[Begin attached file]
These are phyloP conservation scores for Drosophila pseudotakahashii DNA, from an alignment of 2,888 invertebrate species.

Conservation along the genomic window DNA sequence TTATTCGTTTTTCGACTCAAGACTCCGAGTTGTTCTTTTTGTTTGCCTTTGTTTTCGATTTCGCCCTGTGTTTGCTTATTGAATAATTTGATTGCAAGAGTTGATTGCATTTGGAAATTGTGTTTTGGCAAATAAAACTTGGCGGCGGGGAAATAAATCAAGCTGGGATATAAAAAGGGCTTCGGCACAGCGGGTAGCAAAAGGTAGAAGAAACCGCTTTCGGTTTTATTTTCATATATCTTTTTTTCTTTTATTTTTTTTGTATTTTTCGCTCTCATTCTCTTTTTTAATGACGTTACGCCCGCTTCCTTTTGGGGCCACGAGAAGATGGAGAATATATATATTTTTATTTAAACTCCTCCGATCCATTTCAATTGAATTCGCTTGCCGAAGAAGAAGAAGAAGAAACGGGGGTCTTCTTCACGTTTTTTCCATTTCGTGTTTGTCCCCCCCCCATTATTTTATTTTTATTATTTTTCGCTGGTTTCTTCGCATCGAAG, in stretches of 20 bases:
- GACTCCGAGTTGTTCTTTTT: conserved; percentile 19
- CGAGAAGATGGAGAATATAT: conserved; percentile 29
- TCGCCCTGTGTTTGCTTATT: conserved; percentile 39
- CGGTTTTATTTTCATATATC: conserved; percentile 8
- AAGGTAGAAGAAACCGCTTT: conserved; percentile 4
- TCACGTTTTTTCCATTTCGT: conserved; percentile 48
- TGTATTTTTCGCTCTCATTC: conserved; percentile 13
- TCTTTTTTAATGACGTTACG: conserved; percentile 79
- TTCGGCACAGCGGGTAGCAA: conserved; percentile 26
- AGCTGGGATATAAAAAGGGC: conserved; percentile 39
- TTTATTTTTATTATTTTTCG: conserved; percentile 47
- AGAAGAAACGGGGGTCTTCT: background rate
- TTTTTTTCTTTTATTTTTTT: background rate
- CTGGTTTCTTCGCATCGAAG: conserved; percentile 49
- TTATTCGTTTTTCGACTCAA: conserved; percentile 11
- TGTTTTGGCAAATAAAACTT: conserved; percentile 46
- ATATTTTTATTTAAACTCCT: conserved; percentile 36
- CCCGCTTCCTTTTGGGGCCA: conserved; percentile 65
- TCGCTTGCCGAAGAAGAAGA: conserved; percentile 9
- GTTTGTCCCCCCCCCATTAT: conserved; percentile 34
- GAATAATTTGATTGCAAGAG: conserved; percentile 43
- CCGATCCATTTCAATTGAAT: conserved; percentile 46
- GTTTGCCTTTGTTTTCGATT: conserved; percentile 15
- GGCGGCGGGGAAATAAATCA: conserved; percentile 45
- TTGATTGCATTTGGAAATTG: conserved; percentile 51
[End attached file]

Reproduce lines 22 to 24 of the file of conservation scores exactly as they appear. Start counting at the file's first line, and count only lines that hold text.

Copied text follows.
- GTTTGTCCCCCCCCCATTAT: conserved; percentile 34
- GAATAATTTGATTGCAAGAG: conserved; percentile 43
- CCGATCCATTTCAATTGAAT: conserved; percentile 46